Friday, 29 August 2014


Today. I thought I need to give some background info on the vital "planning permission". (for which we are currently eagerly awaiting an answer from the local authorities)

I appreciate this is not necessarily a entertaining subject; but hopefully a hardly veiled undertone should make it a little less " dry" to read.

In brief for the readers who are not familiar with the uk planning rules:

- the process takes a long time to be processed ( 8 weeks minimum to be precise) (we are expecting an answer for our proposal first week of October!!!)

- the written planning " rules" and "guidelines" are notoriously slippery... And can be argued in any one way depending on the "interpretation" of the officer the application falls upon.

- neighbours are "consulted" for their opinion and if more then 3 claim they would be negatively affected by the proposal, the process all of a sudden takes up to 6 months and a number of other hoops need to be jumped through ( including a planning meeting etc) (for information we have more then 30 adjacent plots to our property)

- neighbours (although I cannot generalize) tend to be against anybody doing anything at all. (A acronym has been termed(not by myself): "NIMBY"... Standing for Not In My Back Yard -)

I could be expanding here but basically it took over 10 years for the 3rd runway at London Heathrow to be approved or something like that(?) and this is in the interest of the entre nation.... ( I realise this comment may be politically charged -especially if you happen to live under the new flight path)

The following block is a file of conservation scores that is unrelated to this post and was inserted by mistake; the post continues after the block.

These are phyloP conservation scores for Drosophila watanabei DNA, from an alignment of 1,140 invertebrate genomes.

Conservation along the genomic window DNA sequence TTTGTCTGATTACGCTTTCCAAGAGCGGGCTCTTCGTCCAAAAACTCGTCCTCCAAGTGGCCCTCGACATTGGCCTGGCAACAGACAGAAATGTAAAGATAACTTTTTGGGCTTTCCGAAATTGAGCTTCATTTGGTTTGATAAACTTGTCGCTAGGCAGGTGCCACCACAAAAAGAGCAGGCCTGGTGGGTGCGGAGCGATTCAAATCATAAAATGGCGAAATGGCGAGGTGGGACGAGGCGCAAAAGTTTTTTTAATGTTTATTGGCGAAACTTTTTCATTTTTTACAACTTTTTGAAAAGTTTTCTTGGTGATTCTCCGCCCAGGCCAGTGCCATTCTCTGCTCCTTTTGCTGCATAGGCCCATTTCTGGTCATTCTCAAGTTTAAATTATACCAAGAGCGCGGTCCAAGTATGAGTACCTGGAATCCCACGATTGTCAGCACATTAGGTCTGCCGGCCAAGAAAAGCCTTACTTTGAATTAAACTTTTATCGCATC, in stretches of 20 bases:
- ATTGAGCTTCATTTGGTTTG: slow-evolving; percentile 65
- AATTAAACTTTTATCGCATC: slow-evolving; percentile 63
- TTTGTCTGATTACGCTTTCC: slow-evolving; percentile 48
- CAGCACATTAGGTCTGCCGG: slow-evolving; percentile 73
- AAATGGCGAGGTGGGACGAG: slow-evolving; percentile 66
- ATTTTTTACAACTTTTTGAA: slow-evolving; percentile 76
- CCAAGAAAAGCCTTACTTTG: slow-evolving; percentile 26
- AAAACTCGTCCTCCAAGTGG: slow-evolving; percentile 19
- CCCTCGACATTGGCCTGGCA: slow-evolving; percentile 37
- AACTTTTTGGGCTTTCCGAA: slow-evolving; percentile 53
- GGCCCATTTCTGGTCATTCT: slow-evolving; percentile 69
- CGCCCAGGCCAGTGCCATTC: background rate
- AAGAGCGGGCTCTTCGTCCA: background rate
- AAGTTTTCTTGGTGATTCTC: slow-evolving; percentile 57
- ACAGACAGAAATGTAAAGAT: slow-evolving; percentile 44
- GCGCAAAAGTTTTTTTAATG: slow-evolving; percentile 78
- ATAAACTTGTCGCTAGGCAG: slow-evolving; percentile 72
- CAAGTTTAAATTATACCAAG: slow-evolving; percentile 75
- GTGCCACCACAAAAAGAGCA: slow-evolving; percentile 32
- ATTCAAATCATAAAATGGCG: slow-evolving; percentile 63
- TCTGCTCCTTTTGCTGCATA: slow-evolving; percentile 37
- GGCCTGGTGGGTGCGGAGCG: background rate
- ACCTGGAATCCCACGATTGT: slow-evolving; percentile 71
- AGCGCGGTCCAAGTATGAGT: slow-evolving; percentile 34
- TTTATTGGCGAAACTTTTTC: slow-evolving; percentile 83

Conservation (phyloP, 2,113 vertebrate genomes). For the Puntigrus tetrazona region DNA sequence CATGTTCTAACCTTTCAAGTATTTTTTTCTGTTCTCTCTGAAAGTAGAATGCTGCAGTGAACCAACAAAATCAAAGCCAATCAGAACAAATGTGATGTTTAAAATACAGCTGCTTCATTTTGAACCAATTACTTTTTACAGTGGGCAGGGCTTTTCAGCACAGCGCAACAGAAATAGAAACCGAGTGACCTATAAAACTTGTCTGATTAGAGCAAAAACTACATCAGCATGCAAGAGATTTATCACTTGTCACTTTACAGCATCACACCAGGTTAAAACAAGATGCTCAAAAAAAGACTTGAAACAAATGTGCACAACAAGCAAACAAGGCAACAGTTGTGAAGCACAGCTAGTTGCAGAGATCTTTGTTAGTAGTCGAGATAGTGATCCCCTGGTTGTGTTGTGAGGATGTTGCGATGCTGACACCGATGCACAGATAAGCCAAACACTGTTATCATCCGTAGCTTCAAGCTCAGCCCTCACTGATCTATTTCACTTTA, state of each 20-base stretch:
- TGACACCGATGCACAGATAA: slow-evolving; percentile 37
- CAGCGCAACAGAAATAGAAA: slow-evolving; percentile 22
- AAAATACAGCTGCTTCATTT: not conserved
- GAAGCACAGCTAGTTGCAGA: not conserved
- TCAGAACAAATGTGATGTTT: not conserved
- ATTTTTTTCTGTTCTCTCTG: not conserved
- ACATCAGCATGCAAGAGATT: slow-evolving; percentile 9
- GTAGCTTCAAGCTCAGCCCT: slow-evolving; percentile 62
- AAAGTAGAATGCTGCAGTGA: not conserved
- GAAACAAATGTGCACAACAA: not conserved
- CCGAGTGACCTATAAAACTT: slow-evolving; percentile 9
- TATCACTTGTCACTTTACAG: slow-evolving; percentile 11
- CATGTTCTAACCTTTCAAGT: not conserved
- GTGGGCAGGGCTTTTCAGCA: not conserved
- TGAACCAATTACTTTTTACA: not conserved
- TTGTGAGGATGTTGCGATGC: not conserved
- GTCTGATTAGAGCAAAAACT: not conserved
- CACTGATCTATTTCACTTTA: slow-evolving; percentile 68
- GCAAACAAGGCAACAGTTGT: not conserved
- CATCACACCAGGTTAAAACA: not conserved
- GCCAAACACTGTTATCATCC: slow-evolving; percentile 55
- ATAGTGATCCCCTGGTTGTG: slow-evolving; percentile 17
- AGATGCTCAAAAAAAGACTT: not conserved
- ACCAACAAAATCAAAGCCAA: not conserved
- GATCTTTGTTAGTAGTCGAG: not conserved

But really I should stop here.  Please accept my apologies; I have a feeling that personal frustration and anxiety is being vented...

This is not what this blog should be about.

You may refer to the below link for more "factual" information.

Tuesday, 26 August 2014

Glass is sexy.

Its not all put down in a very linear fashion am afraid.... But I thought I should share.

Today I visited "the cantifix guys" basically they are some of the best in London for structural glass structures.

He did quite early on in the conversation mention that they are "not cheap" ... Which  I was not really surprised about, but for him to be so upfront about it means I have started to fear the initial quote I am going to receive by the end of the week!!!

We are looking at inserting a lot of glass, walk on glass floors and glass skylights and large glass windows, and and....

I know I did not mention yet but in effect we are planning to dig a rather grand basement floor (approx 1400 sq ft (or approx 120sq m ) ... And unless we get serious amounts of light in there, its unlikely we will fetch a good return on investment!

So two 3 large lightwells and lots of glass is the answer!
Very early sketch and some great glass use lightwells in contrast to Victorian fabric below. (Apologies I should and would like to give references but these are some screenshots collected over the last few months) 

I guess I don't really need to mention that I like glass.

Monday, 25 August 2014


Let's go a little more in depth.

Getting the current property took approximately a year of research and hunting.

That involves trawling though auction catalogues (or dealing with "dodgy" agents -but that is another post- ) and focusing on some highlights to "do the homework"

- transport links ( I will never look at anything further then 10mn walk to an underground/overground station)

- looking into the legal pack to make sure no surprises there of course.  (There may be building restrictions )

-sq ft price of the sold comparable properties nearby (zoopla and right move ) check averages of all comparables  (at least 10)